PE: The warehouse of "Reed Richard's Inventions That Get Used Once and Then Never Again" must be housed in a second Baxter Building. This issue Stretch builds a launching pad for Ant-Man (why he needs this is anyone's guess since Anty's constantly calling on ants to cushion his fall) and a "highly refined radar set, extra sensitive to human flesh covered by steel"!! I'll be keeping tabs on the latter to see if it's ever used again. It should come in handy.

JS: This issue marks the first appearance of a presidential forehead.

PE: Could this be the first Marvel Comic multi-part story? usually the stories are inclusive to an issue and have no carry-over. Though it's minor, the events here build on those in 16.

JS: I don't think this is much different than some of the consecutive Sub-Mariner stories we saw earlier on. I assume the first real multi-parter is still a ways off.

PE: Johnny Storm expands his powers yet again to include throwing "sonar heat waves" to detect Doom's armor. And did I say the Sub-Mariner was outwearing his welcome? Five appearances from the Doctor already and none were very memorable.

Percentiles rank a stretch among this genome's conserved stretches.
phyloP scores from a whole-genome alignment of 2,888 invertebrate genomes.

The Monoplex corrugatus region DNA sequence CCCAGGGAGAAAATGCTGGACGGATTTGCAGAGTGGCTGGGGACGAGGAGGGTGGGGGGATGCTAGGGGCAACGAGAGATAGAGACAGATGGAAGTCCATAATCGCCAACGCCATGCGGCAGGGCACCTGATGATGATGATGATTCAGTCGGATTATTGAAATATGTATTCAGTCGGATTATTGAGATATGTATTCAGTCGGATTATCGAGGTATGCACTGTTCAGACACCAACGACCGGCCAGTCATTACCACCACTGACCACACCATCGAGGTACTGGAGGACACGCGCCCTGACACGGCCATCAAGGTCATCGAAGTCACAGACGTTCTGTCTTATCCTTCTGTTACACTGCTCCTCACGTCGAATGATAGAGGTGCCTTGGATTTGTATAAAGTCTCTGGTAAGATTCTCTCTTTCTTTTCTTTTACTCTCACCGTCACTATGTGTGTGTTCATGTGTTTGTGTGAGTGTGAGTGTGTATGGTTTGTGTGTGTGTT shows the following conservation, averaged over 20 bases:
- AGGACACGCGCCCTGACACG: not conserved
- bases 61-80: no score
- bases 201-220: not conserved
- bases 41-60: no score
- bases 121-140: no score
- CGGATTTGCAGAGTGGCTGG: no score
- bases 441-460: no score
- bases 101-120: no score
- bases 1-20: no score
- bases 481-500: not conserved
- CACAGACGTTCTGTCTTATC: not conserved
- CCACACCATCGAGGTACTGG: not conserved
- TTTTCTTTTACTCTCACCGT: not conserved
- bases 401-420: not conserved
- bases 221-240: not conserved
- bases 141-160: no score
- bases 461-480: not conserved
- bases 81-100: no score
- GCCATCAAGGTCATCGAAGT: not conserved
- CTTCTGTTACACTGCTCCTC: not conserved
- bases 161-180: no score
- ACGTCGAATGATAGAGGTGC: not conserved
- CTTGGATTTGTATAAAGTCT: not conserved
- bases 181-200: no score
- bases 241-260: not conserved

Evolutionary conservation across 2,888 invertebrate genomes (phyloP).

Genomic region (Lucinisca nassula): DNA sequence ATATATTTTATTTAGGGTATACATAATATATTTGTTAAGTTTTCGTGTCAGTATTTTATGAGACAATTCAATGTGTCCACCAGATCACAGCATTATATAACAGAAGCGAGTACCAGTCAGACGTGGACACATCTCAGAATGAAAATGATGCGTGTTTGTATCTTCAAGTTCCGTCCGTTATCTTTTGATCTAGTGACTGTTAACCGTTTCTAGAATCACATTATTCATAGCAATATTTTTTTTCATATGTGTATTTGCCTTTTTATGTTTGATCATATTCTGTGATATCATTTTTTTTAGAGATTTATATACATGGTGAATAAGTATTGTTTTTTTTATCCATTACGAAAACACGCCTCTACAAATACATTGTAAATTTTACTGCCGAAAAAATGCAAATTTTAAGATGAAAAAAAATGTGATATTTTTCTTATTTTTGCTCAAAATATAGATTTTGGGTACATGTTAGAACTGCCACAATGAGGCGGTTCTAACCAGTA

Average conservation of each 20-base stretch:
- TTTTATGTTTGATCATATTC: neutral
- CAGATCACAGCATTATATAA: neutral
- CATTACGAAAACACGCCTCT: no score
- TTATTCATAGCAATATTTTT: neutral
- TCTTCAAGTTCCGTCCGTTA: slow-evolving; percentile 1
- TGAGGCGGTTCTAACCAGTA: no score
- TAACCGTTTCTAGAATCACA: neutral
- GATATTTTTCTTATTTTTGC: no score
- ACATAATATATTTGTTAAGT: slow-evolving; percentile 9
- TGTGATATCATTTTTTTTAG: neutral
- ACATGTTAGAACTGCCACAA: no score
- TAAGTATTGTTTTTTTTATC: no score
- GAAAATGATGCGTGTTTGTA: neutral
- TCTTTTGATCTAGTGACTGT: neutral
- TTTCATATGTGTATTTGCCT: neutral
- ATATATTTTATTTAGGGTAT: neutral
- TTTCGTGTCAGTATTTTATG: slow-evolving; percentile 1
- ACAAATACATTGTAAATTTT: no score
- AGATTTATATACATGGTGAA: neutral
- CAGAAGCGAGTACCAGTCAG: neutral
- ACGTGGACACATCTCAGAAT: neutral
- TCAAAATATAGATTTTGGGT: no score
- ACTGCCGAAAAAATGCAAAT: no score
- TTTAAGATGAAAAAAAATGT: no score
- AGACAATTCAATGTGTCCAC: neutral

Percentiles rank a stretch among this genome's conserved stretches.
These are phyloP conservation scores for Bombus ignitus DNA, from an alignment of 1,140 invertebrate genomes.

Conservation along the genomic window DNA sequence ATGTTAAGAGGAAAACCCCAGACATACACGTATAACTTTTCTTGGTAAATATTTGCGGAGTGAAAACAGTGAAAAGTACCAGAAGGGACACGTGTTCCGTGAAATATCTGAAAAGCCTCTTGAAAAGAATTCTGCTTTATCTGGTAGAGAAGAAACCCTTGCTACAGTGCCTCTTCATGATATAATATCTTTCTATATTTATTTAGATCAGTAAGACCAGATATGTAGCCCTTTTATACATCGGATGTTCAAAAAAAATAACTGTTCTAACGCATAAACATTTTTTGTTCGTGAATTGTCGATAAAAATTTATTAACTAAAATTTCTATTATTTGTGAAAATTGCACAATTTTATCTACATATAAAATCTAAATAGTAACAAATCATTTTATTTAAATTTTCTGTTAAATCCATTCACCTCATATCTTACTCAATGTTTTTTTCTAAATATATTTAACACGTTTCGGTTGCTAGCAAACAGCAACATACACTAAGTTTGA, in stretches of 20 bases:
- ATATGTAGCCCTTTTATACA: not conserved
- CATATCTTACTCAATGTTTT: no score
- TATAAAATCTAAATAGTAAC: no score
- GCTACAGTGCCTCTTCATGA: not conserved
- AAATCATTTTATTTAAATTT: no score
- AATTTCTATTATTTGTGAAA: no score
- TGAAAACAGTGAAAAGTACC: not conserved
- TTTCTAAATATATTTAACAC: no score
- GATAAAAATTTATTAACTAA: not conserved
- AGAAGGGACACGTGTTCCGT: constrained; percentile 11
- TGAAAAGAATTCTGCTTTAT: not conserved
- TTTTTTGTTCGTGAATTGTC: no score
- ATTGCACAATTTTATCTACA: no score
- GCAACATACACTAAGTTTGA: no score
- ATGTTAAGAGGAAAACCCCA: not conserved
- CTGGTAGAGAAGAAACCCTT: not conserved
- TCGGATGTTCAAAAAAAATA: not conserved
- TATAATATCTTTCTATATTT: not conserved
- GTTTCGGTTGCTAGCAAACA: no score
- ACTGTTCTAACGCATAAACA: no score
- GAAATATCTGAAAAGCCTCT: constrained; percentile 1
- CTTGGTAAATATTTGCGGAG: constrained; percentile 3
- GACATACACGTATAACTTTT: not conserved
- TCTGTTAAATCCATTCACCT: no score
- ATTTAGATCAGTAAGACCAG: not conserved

JS: To be fair, we've got what, like 25 Human Torch appearances, none of which are particularly memorable either.

PE: In the letters pages, we get the return of Paul Gambaccini and Ron Foss.

JS: You really need to get out more.

PE: I really need good stories to talk about is what I need! Which brilliantly segues into---

Tales to Astonish 46

Our Story

Bored out of her skull because there's no crime in the city, The Wasp begs Henry Pym to take her to Greece, land where mythology was born. Once there, they discover that the local fishermen are being terrorized by a cyclops. The one-eyed giant is kidnapping sailors and junking boats but what's the real story? Turns out that aliens from the planet A-Chiltar III (Chiltarians?) are in the neighborhood, planning an invasion and have rigged up one of their super-robots to scare off the locals. If there was ever a job for the world's tiniest, most worthless, superheroes, this would be it. Wouldn't it?

JS: Iron Man goes to Egypt 2000 years in the past, so why not let Wasp and Ant-Man vacation in Greece. How else could they encounter a space alien-controlled robot cyclops?

PE: Another titanic script from the pen of H. E. Huntley. A shame his reign was so short. But, realistically, could I expect better from another writer? There's no excitement in anything Ant-Man and The Wasp do. I'm sure the powers that be came to that assumption 48 years before I did since... well, just keep tuned.

JS: Do I have to? I know of at least one reader who admits to being a fan of the Ant-Man & Wasp. Anyone else out there? Can you at least let us know when and if the good stories start?